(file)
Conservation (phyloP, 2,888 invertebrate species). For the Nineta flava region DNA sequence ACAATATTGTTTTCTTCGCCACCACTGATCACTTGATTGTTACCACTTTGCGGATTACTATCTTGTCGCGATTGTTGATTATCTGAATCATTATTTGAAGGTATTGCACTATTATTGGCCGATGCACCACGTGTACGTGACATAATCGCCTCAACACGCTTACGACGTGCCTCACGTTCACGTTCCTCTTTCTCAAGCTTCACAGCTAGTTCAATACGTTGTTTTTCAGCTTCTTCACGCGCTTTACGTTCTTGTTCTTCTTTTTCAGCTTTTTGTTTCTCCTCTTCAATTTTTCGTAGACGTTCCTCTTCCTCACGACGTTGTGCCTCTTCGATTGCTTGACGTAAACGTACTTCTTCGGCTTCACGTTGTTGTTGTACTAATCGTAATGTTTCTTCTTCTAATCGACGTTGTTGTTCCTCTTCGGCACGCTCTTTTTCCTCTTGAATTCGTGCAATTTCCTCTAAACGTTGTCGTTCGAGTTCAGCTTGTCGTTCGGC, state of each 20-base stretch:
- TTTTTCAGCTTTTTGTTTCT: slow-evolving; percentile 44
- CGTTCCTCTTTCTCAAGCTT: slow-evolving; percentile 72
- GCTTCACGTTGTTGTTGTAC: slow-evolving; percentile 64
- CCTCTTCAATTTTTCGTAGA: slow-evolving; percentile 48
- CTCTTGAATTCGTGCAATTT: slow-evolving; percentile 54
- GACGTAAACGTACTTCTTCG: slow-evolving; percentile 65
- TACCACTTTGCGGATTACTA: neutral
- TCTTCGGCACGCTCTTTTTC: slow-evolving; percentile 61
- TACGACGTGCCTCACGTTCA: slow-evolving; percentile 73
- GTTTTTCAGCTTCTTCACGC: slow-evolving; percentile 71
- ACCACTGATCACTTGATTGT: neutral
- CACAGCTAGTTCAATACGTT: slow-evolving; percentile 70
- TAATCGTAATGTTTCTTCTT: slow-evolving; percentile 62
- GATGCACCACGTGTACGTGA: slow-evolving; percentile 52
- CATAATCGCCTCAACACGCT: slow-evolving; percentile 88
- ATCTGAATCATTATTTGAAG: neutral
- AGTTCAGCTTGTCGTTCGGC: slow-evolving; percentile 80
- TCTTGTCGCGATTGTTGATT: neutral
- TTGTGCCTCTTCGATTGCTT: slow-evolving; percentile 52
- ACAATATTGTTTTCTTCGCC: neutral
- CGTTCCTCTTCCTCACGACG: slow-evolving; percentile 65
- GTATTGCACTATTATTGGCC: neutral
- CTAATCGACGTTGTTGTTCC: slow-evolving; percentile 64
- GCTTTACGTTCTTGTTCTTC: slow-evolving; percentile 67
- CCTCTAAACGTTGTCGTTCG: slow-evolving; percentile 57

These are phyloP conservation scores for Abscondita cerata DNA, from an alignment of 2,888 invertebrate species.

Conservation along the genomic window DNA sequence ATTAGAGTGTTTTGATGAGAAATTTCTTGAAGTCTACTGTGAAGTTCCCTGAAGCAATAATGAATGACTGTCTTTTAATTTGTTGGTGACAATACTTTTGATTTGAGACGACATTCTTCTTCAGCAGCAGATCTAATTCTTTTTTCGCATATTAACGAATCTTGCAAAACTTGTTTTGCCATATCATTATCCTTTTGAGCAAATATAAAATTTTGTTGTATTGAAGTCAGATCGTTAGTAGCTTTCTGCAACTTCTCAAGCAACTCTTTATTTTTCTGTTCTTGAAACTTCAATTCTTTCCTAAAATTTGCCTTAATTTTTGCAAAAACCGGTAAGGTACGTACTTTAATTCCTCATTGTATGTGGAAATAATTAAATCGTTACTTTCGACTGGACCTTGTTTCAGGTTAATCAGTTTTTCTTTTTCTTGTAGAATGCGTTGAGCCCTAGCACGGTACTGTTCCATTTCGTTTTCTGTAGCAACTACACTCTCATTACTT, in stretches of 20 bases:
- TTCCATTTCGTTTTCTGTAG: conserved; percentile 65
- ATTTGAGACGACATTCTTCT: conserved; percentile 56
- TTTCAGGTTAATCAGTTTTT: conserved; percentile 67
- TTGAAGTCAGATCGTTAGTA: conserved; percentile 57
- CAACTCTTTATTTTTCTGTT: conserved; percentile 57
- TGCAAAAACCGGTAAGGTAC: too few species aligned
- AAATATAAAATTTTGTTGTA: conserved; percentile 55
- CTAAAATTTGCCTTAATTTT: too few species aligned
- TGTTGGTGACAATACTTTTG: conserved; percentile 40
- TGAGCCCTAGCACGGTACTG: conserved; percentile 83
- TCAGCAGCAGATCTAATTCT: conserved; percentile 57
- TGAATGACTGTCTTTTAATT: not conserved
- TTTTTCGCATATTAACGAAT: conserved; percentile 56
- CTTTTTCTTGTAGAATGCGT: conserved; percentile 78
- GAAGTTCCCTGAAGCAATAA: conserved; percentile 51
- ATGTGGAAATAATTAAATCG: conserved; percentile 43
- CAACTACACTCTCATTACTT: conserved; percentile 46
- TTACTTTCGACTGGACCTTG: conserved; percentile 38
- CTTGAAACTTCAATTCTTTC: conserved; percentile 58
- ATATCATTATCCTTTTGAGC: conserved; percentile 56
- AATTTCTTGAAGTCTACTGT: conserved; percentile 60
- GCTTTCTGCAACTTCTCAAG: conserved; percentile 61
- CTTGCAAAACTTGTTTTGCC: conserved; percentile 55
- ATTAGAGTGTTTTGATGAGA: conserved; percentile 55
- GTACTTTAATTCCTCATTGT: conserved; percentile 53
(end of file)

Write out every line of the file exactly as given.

Conservation (phyloP, 2,888 invertebrate species). For the Nineta flava region DNA sequence ACAATATTGTTTTCTTCGCCACCACTGATCACTTGATTGTTACCACTTTGCGGATTACTATCTTGTCGCGATTGTTGATTATCTGAATCATTATTTGAAGGTATTGCACTATTATTGGCCGATGCACCACGTGTACGTGACATAATCGCCTCAACACGCTTACGACGTGCCTCACGTTCACGTTCCTCTTTCTCAAGCTTCACAGCTAGTTCAATACGTTGTTTTTCAGCTTCTTCACGCGCTTTACGTTCTTGTTCTTCTTTTTCAGCTTTTTGTTTCTCCTCTTCAATTTTTCGTAGACGTTCCTCTTCCTCACGACGTTGTGCCTCTTCGATTGCTTGACGTAAACGTACTTCTTCGGCTTCACGTTGTTGTTGTACTAATCGTAATGTTTCTTCTTCTAATCGACGTTGTTGTTCCTCTTCGGCACGCTCTTTTTCCTCTTGAATTCGTGCAATTTCCTCTAAACGTTGTCGTTCGAGTTCAGCTTGTCGTTCGGC, state of each 20-base stretch:
- TTTTTCAGCTTTTTGTTTCT: slow-evolving; percentile 44
- CGTTCCTCTTTCTCAAGCTT: slow-evolving; percentile 72
- GCTTCACGTTGTTGTTGTAC: slow-evolving; percentile 64
- CCTCTTCAATTTTTCGTAGA: slow-evolving; percentile 48
- CTCTTGAATTCGTGCAATTT: slow-evolving; percentile 54
- GACGTAAACGTACTTCTTCG: slow-evolving; percentile 65
- TACCACTTTGCGGATTACTA: neutral
- TCTTCGGCACGCTCTTTTTC: slow-evolving; percentile 61
- TACGACGTGCCTCACGTTCA: slow-evolving; percentile 73
- GTTTTTCAGCTTCTTCACGC: slow-evolving; percentile 71
- ACCACTGATCACTTGATTGT: neutral
- CACAGCTAGTTCAATACGTT: slow-evolving; percentile 70
- TAATCGTAATGTTTCTTCTT: slow-evolving; percentile 62
- GATGCACCACGTGTACGTGA: slow-evolving; percentile 52
- CATAATCGCCTCAACACGCT: slow-evolving; percentile 88
- ATCTGAATCATTATTTGAAG: neutral
- AGTTCAGCTTGTCGTTCGGC: slow-evolving; percentile 80
- TCTTGTCGCGATTGTTGATT: neutral
- TTGTGCCTCTTCGATTGCTT: slow-evolving; percentile 52
- ACAATATTGTTTTCTTCGCC: neutral
- CGTTCCTCTTCCTCACGACG: slow-evolving; percentile 65
- GTATTGCACTATTATTGGCC: neutral
- CTAATCGACGTTGTTGTTCC: slow-evolving; percentile 64
- GCTTTACGTTCTTGTTCTTC: slow-evolving; percentile 67
- CCTCTAAACGTTGTCGTTCG: slow-evolving; percentile 57

These are phyloP conservation scores for Abscondita cerata DNA, from an alignment of 2,888 invertebrate species.

Conservation along the genomic window DNA sequence ATTAGAGTGTTTTGATGAGAAATTTCTTGAAGTCTACTGTGAAGTTCCCTGAAGCAATAATGAATGACTGTCTTTTAATTTGTTGGTGACAATACTTTTGATTTGAGACGACATTCTTCTTCAGCAGCAGATCTAATTCTTTTTTCGCATATTAACGAATCTTGCAAAACTTGTTTTGCCATATCATTATCCTTTTGAGCAAATATAAAATTTTGTTGTATTGAAGTCAGATCGTTAGTAGCTTTCTGCAACTTCTCAAGCAACTCTTTATTTTTCTGTTCTTGAAACTTCAATTCTTTCCTAAAATTTGCCTTAATTTTTGCAAAAACCGGTAAGGTACGTACTTTAATTCCTCATTGTATGTGGAAATAATTAAATCGTTACTTTCGACTGGACCTTGTTTCAGGTTAATCAGTTTTTCTTTTTCTTGTAGAATGCGTTGAGCCCTAGCACGGTACTGTTCCATTTCGTTTTCTGTAGCAACTACACTCTCATTACTT, in stretches of 20 bases:
- TTCCATTTCGTTTTCTGTAG: conserved; percentile 65
- ATTTGAGACGACATTCTTCT: conserved; percentile 56
- TTTCAGGTTAATCAGTTTTT: conserved; percentile 67
- TTGAAGTCAGATCGTTAGTA: conserved; percentile 57
- CAACTCTTTATTTTTCTGTT: conserved; percentile 57
- TGCAAAAACCGGTAAGGTAC: too few species aligned
- AAATATAAAATTTTGTTGTA: conserved; percentile 55
- CTAAAATTTGCCTTAATTTT: too few species aligned
- TGTTGGTGACAATACTTTTG: conserved; percentile 40
- TGAGCCCTAGCACGGTACTG: conserved; percentile 83
- TCAGCAGCAGATCTAATTCT: conserved; percentile 57
- TGAATGACTGTCTTTTAATT: not conserved
- TTTTTCGCATATTAACGAAT: conserved; percentile 56
- CTTTTTCTTGTAGAATGCGT: conserved; percentile 78
- GAAGTTCCCTGAAGCAATAA: conserved; percentile 51
- ATGTGGAAATAATTAAATCG: conserved; percentile 43
- CAACTACACTCTCATTACTT: conserved; percentile 46
- TTACTTTCGACTGGACCTTG: conserved; percentile 38
- CTTGAAACTTCAATTCTTTC: conserved; percentile 58
- ATATCATTATCCTTTTGAGC: conserved; percentile 56
- AATTTCTTGAAGTCTACTGT: conserved; percentile 60
- GCTTTCTGCAACTTCTCAAG: conserved; percentile 61
- CTTGCAAAACTTGTTTTGCC: conserved; percentile 55
- ATTAGAGTGTTTTGATGAGA: conserved; percentile 55
- GTACTTTAATTCCTCATTGT: conserved; percentile 53